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How Can You Create an Easement Through Your Neighbor's Property?

Two man on neighbor's fence
An easement allows you access through a neighbor's property. Easements are common when there are things such as shared driveways or shared roads. If you need to cut through a neighbor's property, an easement is what you need to make the arrangement formal and legal.

Why Should You Get an Easement?

Even if your neighbor tolerates you cutting through their property now, they could sell their home. Without an easement, the next person who purchases the property may choose not to allow you to enter.  

Further, even if you need to cut through a neighbor's property, they don't need to let you without an easement. You could find yourself without access very quickly. 

Getting an easement can be difficult. Many homeowners don't want to add easements to their property because it can harm their property values.

Getting an Easement Through Negotiation

The easiest way to get an easement is through negotiation. If you can successfully negotiate with your neighbor about putting an easement in, a contract can be drawn up and the easement will become a permanent feature of their property. Often, you may need to pay the homeowner for the easement: after all, it is going to lower their property values. 

Getting an Easement Through Necessity

What if your neighbor refuses to give you an easement but you absolutely need an easement? This could be possible if your land somehow becomes blocked off, and you need to go through your neighbor's property in order to get to your home. This can also happen if you purchase land that is not on a public road and the public road is through your neighbor's property. 

You may be able to claim an easement due to necessity. However, remember that you can't do this if you caused the situation that you encountered. For instance, if you sold the rights to your main access road, losing access to your home, it would be considered a foreseeable condition that you caused. Your neighbor would not be obligated to give you an easement in this situation.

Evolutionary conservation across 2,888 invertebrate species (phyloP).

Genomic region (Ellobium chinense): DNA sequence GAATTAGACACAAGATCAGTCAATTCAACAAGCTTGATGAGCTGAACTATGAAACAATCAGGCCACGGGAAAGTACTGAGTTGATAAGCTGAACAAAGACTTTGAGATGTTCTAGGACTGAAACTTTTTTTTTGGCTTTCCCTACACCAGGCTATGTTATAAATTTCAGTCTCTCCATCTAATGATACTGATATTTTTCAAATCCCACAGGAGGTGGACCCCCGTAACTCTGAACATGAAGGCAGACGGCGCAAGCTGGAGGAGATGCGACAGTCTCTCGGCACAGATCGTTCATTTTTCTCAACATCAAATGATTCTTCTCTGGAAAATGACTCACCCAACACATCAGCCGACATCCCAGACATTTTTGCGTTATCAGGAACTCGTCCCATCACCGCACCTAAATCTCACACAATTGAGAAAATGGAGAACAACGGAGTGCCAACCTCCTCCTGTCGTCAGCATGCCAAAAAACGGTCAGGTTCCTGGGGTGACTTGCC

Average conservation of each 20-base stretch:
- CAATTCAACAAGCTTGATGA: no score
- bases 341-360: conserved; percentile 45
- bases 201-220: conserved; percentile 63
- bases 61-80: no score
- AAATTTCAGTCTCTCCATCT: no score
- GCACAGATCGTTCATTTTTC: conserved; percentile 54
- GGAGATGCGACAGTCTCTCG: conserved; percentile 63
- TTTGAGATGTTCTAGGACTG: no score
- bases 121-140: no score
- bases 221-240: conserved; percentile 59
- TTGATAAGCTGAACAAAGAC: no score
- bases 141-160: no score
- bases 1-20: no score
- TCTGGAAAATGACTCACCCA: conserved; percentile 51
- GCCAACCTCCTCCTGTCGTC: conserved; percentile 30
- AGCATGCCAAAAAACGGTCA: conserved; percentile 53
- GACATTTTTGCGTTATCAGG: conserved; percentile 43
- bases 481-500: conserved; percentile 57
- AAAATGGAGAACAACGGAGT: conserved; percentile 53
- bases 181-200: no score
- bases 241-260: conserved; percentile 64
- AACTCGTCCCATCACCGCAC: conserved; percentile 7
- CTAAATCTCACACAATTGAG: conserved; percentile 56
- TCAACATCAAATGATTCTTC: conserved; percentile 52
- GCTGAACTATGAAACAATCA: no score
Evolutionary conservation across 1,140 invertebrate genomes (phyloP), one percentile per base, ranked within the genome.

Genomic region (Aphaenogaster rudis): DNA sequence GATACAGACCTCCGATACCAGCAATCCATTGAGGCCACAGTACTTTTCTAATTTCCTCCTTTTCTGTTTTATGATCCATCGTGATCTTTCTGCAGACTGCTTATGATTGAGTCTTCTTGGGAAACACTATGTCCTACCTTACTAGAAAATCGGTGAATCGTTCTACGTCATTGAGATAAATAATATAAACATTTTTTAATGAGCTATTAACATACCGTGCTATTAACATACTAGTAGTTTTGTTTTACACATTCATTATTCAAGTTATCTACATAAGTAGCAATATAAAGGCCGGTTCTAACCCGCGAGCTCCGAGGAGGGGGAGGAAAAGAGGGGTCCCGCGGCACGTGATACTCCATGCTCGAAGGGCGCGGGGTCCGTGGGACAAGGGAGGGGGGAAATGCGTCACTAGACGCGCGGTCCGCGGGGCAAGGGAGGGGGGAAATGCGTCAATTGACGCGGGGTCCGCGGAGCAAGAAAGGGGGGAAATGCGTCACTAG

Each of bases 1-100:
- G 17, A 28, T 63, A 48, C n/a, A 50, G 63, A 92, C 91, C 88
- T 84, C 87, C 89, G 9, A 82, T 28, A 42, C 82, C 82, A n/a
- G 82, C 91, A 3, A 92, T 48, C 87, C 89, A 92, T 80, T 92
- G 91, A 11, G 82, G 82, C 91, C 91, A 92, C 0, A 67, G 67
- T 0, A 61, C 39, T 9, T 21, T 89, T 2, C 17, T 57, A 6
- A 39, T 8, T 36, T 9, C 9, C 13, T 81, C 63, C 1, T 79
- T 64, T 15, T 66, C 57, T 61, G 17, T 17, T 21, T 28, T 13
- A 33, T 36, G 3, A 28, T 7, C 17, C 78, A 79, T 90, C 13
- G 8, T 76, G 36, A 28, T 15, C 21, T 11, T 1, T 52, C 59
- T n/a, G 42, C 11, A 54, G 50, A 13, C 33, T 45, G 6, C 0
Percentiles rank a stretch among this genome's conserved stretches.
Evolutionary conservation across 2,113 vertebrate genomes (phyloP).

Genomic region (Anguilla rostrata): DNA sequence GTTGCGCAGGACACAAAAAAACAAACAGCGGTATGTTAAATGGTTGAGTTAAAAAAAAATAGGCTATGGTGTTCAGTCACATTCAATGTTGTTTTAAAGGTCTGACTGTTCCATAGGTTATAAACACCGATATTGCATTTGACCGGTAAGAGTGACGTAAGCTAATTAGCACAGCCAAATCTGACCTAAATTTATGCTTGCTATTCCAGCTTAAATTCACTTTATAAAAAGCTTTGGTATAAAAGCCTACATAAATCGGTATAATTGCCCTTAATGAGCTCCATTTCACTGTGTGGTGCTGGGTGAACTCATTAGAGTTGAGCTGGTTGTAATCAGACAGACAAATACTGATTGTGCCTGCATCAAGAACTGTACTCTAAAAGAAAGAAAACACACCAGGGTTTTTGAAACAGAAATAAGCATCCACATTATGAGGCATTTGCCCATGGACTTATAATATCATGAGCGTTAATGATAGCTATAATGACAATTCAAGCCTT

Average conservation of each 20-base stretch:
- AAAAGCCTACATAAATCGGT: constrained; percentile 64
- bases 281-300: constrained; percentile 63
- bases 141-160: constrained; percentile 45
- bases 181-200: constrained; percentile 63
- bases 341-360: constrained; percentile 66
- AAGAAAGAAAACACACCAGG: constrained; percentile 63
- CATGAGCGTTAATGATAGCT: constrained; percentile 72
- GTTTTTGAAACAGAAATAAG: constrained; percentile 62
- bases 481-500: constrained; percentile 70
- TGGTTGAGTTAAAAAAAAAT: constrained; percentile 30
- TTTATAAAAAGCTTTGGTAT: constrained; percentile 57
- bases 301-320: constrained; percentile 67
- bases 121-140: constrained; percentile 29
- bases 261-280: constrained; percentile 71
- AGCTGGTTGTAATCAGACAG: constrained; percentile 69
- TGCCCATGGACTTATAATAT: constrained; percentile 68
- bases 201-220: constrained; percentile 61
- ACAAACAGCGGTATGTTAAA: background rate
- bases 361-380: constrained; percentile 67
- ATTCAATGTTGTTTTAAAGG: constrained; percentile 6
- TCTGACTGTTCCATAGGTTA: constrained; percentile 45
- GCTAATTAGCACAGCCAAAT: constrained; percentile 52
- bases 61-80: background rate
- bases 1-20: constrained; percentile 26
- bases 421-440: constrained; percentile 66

Getting an Easement Through Prescription

What if you've been traveling through the same area for 10 years and suddenly your neighbor decides that you can't go through there anymore? You may be able to claim an easement through prescription. This is a little like claiming adverse possession. Since the owner did not enforce their lack of easement for a substantial amount of time, you can argue that it became a legal easement. 

As with adverse possession, getting an easement through prescription requires that the owner be aware that you are accessing their property and that the owner not take any measures to stop you from doing this. Unlike adverse possession, an easement through prescription doesn't mean that you own the land that you are using as an easement. It only means that you are allowed to use the property.

Having an Easement Agreement Finalized

Regardless of which method you use, you will need to create an easement agreement that clearly outlines how the easement is to be used and where the easement is located. This is both for your protection and your neighbor's protection. This document is usually prepared by a legal professional and should be both notarized and witnessed.

Once an easement is established, it will be passed down with the property itself. New owners will need to honor this. 

If you need to get an easement, the time to consult with a real estate attorney is now. Since most homeowners don't want an easement on their property, negotiating may become difficult. Call William C. Hood, Attorney at Law, for more information